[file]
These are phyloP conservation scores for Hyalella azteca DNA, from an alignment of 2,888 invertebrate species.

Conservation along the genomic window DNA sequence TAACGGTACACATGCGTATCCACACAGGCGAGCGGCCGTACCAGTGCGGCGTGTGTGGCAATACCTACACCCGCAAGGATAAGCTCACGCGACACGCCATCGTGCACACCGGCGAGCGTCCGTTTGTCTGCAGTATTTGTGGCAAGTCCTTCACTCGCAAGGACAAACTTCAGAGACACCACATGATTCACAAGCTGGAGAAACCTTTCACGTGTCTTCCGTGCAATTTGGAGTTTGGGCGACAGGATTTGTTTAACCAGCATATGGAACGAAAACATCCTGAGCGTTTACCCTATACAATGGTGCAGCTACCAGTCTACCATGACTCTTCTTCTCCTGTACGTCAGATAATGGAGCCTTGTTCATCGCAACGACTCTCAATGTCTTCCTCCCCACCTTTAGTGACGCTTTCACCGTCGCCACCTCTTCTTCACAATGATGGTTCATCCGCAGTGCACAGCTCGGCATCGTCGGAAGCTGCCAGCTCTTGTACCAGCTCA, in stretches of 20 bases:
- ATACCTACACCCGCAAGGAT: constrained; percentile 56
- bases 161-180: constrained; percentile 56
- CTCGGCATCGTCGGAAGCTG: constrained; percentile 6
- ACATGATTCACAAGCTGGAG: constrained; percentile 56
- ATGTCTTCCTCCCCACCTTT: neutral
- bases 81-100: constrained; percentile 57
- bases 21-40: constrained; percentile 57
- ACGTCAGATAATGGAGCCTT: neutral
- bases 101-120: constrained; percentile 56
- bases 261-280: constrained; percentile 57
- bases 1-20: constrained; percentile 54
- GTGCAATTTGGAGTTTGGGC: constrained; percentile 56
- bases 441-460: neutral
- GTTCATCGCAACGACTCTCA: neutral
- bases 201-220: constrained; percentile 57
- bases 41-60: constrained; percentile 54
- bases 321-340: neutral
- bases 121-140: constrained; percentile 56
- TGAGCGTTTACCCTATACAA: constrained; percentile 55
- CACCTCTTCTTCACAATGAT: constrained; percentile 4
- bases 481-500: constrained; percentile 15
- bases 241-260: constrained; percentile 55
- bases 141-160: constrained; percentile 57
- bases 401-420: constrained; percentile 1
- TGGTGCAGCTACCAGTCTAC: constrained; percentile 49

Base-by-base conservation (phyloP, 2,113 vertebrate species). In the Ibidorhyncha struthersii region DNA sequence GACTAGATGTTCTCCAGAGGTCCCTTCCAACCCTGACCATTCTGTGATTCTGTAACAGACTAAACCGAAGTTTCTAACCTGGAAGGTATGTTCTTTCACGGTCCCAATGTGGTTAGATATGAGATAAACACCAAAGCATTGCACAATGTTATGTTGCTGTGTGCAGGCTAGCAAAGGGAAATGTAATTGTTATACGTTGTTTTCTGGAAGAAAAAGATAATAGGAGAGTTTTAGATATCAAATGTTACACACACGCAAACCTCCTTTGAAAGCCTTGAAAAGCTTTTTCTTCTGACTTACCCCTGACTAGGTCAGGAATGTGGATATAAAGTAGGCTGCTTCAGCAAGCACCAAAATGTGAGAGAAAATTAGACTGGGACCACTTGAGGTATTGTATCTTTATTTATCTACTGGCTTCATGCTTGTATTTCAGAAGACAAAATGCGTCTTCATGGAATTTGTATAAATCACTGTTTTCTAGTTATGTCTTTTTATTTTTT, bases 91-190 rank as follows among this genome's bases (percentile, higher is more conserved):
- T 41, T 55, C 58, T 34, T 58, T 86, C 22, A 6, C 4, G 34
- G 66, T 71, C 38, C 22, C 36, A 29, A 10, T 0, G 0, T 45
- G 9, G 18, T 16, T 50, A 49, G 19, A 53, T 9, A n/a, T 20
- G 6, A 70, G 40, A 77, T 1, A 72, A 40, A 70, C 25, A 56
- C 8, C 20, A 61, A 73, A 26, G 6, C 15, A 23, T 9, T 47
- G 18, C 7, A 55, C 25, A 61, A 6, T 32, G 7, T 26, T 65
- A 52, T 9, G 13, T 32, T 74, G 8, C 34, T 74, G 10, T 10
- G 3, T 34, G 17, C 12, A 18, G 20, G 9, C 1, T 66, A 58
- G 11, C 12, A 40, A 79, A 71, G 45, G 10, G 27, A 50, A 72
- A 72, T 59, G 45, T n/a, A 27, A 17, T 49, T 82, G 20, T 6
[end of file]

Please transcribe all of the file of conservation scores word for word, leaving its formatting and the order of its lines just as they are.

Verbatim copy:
These are phyloP conservation scores for Hyalella azteca DNA, from an alignment of 2,888 invertebrate species.

Conservation along the genomic window DNA sequence TAACGGTACACATGCGTATCCACACAGGCGAGCGGCCGTACCAGTGCGGCGTGTGTGGCAATACCTACACCCGCAAGGATAAGCTCACGCGACACGCCATCGTGCACACCGGCGAGCGTCCGTTTGTCTGCAGTATTTGTGGCAAGTCCTTCACTCGCAAGGACAAACTTCAGAGACACCACATGATTCACAAGCTGGAGAAACCTTTCACGTGTCTTCCGTGCAATTTGGAGTTTGGGCGACAGGATTTGTTTAACCAGCATATGGAACGAAAACATCCTGAGCGTTTACCCTATACAATGGTGCAGCTACCAGTCTACCATGACTCTTCTTCTCCTGTACGTCAGATAATGGAGCCTTGTTCATCGCAACGACTCTCAATGTCTTCCTCCCCACCTTTAGTGACGCTTTCACCGTCGCCACCTCTTCTTCACAATGATGGTTCATCCGCAGTGCACAGCTCGGCATCGTCGGAAGCTGCCAGCTCTTGTACCAGCTCA, in stretches of 20 bases:
- ATACCTACACCCGCAAGGAT: constrained; percentile 56
- bases 161-180: constrained; percentile 56
- CTCGGCATCGTCGGAAGCTG: constrained; percentile 6
- ACATGATTCACAAGCTGGAG: constrained; percentile 56
- ATGTCTTCCTCCCCACCTTT: neutral
- bases 81-100: constrained; percentile 57
- bases 21-40: constrained; percentile 57
- ACGTCAGATAATGGAGCCTT: neutral
- bases 101-120: constrained; percentile 56
- bases 261-280: constrained; percentile 57
- bases 1-20: constrained; percentile 54
- GTGCAATTTGGAGTTTGGGC: constrained; percentile 56
- bases 441-460: neutral
- GTTCATCGCAACGACTCTCA: neutral
- bases 201-220: constrained; percentile 57
- bases 41-60: constrained; percentile 54
- bases 321-340: neutral
- bases 121-140: constrained; percentile 56
- TGAGCGTTTACCCTATACAA: constrained; percentile 55
- CACCTCTTCTTCACAATGAT: constrained; percentile 4
- bases 481-500: constrained; percentile 15
- bases 241-260: constrained; percentile 55
- bases 141-160: constrained; percentile 57
- bases 401-420: constrained; percentile 1
- TGGTGCAGCTACCAGTCTAC: constrained; percentile 49

Base-by-base conservation (phyloP, 2,113 vertebrate species). In the Ibidorhyncha struthersii region DNA sequence GACTAGATGTTCTCCAGAGGTCCCTTCCAACCCTGACCATTCTGTGATTCTGTAACAGACTAAACCGAAGTTTCTAACCTGGAAGGTATGTTCTTTCACGGTCCCAATGTGGTTAGATATGAGATAAACACCAAAGCATTGCACAATGTTATGTTGCTGTGTGCAGGCTAGCAAAGGGAAATGTAATTGTTATACGTTGTTTTCTGGAAGAAAAAGATAATAGGAGAGTTTTAGATATCAAATGTTACACACACGCAAACCTCCTTTGAAAGCCTTGAAAAGCTTTTTCTTCTGACTTACCCCTGACTAGGTCAGGAATGTGGATATAAAGTAGGCTGCTTCAGCAAGCACCAAAATGTGAGAGAAAATTAGACTGGGACCACTTGAGGTATTGTATCTTTATTTATCTACTGGCTTCATGCTTGTATTTCAGAAGACAAAATGCGTCTTCATGGAATTTGTATAAATCACTGTTTTCTAGTTATGTCTTTTTATTTTTT, bases 91-190 rank as follows among this genome's bases (percentile, higher is more conserved):
- T 41, T 55, C 58, T 34, T 58, T 86, C 22, A 6, C 4, G 34
- G 66, T 71, C 38, C 22, C 36, A 29, A 10, T 0, G 0, T 45
- G 9, G 18, T 16, T 50, A 49, G 19, A 53, T 9, A n/a, T 20
- G 6, A 70, G 40, A 77, T 1, A 72, A 40, A 70, C 25, A 56
- C 8, C 20, A 61, A 73, A 26, G 6, C 15, A 23, T 9, T 47
- G 18, C 7, A 55, C 25, A 61, A 6, T 32, G 7, T 26, T 65
- A 52, T 9, G 13, T 32, T 74, G 8, C 34, T 74, G 10, T 10
- G 3, T 34, G 17, C 12, A 18, G 20, G 9, C 1, T 66, A 58
- G 11, C 12, A 40, A 79, A 71, G 45, G 10, G 27, A 50, A 72
- A 72, T 59, G 45, T n/a, A 27, A 17, T 49, T 82, G 20, T 6